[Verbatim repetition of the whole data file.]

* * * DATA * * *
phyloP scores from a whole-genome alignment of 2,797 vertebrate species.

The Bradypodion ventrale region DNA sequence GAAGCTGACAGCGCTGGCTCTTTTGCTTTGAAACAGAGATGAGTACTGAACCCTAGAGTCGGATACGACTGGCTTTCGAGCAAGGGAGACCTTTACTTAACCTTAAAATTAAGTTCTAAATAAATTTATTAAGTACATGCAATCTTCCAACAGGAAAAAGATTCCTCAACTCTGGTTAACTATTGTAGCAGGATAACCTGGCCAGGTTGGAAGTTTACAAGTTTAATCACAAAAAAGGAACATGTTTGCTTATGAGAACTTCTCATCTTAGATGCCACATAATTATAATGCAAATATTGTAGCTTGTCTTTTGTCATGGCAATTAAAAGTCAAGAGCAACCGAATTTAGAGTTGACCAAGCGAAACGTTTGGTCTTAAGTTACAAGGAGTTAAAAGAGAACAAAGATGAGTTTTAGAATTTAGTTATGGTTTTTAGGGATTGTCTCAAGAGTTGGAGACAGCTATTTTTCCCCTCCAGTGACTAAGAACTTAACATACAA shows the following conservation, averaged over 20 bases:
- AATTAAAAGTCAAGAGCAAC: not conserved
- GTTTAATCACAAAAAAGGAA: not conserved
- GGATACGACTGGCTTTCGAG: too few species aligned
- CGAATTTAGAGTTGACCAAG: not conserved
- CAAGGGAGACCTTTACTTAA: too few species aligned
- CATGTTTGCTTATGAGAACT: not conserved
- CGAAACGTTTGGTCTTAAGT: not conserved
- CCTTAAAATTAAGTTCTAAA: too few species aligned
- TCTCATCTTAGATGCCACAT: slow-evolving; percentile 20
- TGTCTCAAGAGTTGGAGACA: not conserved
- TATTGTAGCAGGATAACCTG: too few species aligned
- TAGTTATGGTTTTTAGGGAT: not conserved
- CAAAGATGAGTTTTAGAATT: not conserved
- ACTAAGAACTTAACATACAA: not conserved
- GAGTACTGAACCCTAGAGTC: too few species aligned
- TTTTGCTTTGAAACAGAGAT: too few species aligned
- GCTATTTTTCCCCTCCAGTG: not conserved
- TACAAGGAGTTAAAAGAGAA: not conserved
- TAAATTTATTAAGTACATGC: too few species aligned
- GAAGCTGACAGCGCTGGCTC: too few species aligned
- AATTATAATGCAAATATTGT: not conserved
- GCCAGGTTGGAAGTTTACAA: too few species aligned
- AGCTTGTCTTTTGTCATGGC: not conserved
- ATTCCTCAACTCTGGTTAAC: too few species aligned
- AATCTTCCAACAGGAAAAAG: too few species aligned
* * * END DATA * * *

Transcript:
phyloP scores from a whole-genome alignment of 2,797 vertebrate species.

The Bradypodion ventrale region DNA sequence GAAGCTGACAGCGCTGGCTCTTTTGCTTTGAAACAGAGATGAGTACTGAACCCTAGAGTCGGATACGACTGGCTTTCGAGCAAGGGAGACCTTTACTTAACCTTAAAATTAAGTTCTAAATAAATTTATTAAGTACATGCAATCTTCCAACAGGAAAAAGATTCCTCAACTCTGGTTAACTATTGTAGCAGGATAACCTGGCCAGGTTGGAAGTTTACAAGTTTAATCACAAAAAAGGAACATGTTTGCTTATGAGAACTTCTCATCTTAGATGCCACATAATTATAATGCAAATATTGTAGCTTGTCTTTTGTCATGGCAATTAAAAGTCAAGAGCAACCGAATTTAGAGTTGACCAAGCGAAACGTTTGGTCTTAAGTTACAAGGAGTTAAAAGAGAACAAAGATGAGTTTTAGAATTTAGTTATGGTTTTTAGGGATTGTCTCAAGAGTTGGAGACAGCTATTTTTCCCCTCCAGTGACTAAGAACTTAACATACAA shows the following conservation, averaged over 20 bases:
- AATTAAAAGTCAAGAGCAAC: not conserved
- GTTTAATCACAAAAAAGGAA: not conserved
- GGATACGACTGGCTTTCGAG: too few species aligned
- CGAATTTAGAGTTGACCAAG: not conserved
- CAAGGGAGACCTTTACTTAA: too few species aligned
- CATGTTTGCTTATGAGAACT: not conserved
- CGAAACGTTTGGTCTTAAGT: not conserved
- CCTTAAAATTAAGTTCTAAA: too few species aligned
- TCTCATCTTAGATGCCACAT: slow-evolving; percentile 20
- TGTCTCAAGAGTTGGAGACA: not conserved
- TATTGTAGCAGGATAACCTG: too few species aligned
- TAGTTATGGTTTTTAGGGAT: not conserved
- CAAAGATGAGTTTTAGAATT: not conserved
- ACTAAGAACTTAACATACAA: not conserved
- GAGTACTGAACCCTAGAGTC: too few species aligned
- TTTTGCTTTGAAACAGAGAT: too few species aligned
- GCTATTTTTCCCCTCCAGTG: not conserved
- TACAAGGAGTTAAAAGAGAA: not conserved
- TAAATTTATTAAGTACATGC: too few species aligned
- GAAGCTGACAGCGCTGGCTC: too few species aligned
- AATTATAATGCAAATATTGT: not conserved
- GCCAGGTTGGAAGTTTACAA: too few species aligned
- AGCTTGTCTTTTGTCATGGC: not conserved
- ATTCCTCAACTCTGGTTAAC: too few species aligned
- AATCTTCCAACAGGAAAAAG: too few species aligned